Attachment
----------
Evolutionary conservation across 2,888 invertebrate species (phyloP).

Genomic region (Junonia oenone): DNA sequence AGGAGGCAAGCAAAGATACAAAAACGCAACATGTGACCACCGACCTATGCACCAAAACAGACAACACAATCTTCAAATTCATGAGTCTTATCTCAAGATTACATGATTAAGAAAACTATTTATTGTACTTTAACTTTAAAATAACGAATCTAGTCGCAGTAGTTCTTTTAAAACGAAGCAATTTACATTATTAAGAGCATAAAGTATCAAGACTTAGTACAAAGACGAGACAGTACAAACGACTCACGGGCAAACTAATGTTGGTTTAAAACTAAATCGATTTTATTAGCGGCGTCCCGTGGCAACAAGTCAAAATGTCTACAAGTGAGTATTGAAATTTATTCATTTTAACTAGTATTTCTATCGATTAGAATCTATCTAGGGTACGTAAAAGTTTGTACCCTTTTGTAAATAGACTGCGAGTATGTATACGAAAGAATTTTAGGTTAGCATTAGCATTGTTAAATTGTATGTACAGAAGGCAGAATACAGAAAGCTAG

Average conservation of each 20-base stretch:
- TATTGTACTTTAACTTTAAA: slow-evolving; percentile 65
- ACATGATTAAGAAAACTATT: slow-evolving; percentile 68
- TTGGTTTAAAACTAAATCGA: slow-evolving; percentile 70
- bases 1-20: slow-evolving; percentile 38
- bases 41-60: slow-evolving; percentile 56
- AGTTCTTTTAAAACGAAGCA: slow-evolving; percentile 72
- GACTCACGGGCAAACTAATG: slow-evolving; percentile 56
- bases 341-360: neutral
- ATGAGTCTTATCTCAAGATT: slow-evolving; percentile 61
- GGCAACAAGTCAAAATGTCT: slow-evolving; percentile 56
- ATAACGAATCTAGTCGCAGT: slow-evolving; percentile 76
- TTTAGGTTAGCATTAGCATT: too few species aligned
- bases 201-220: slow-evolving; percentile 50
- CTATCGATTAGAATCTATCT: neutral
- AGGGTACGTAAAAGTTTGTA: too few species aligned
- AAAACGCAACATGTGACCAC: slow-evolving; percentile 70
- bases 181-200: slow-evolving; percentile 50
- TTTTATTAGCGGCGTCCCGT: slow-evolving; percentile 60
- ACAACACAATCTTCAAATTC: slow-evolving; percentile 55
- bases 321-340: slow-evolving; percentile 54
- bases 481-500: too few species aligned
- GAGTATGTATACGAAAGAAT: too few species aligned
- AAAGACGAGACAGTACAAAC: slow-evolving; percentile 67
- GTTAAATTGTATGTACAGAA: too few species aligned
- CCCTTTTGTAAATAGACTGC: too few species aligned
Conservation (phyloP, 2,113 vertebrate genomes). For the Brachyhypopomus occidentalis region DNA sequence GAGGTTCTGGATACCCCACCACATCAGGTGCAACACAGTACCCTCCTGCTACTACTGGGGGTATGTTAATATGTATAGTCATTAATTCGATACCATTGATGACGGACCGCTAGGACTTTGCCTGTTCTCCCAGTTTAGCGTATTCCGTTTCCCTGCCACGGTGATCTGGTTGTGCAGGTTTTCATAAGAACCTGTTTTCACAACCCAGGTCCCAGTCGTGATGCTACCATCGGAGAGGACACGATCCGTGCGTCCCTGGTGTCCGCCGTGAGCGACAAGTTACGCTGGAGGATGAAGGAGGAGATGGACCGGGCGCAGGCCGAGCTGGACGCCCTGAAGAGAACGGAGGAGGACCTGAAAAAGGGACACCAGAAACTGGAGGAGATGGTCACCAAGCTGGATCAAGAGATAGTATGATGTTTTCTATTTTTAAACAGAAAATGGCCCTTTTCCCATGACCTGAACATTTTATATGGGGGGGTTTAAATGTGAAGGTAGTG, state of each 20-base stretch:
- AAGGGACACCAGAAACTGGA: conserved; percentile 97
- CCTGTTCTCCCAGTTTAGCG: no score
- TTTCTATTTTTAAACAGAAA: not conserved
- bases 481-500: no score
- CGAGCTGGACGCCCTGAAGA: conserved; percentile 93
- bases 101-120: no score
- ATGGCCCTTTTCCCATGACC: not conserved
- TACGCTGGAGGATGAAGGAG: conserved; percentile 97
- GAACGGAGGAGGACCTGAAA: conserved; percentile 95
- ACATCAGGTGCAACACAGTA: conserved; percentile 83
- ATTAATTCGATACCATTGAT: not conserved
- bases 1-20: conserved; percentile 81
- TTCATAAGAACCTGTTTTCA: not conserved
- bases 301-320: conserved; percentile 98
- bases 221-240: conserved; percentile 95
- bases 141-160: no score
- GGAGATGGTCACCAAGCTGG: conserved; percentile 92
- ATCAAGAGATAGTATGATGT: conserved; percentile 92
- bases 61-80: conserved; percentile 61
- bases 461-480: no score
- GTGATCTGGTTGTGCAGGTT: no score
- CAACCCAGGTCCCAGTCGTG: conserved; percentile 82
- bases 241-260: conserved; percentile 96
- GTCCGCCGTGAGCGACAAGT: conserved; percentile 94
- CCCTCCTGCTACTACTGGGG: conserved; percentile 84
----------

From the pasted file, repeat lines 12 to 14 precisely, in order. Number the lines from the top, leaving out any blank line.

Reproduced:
- ATGAGTCTTATCTCAAGATT: slow-evolving; percentile 61
- GGCAACAAGTCAAAATGTCT: slow-evolving; percentile 56
- ATAACGAATCTAGTCGCAGT: slow-evolving; percentile 76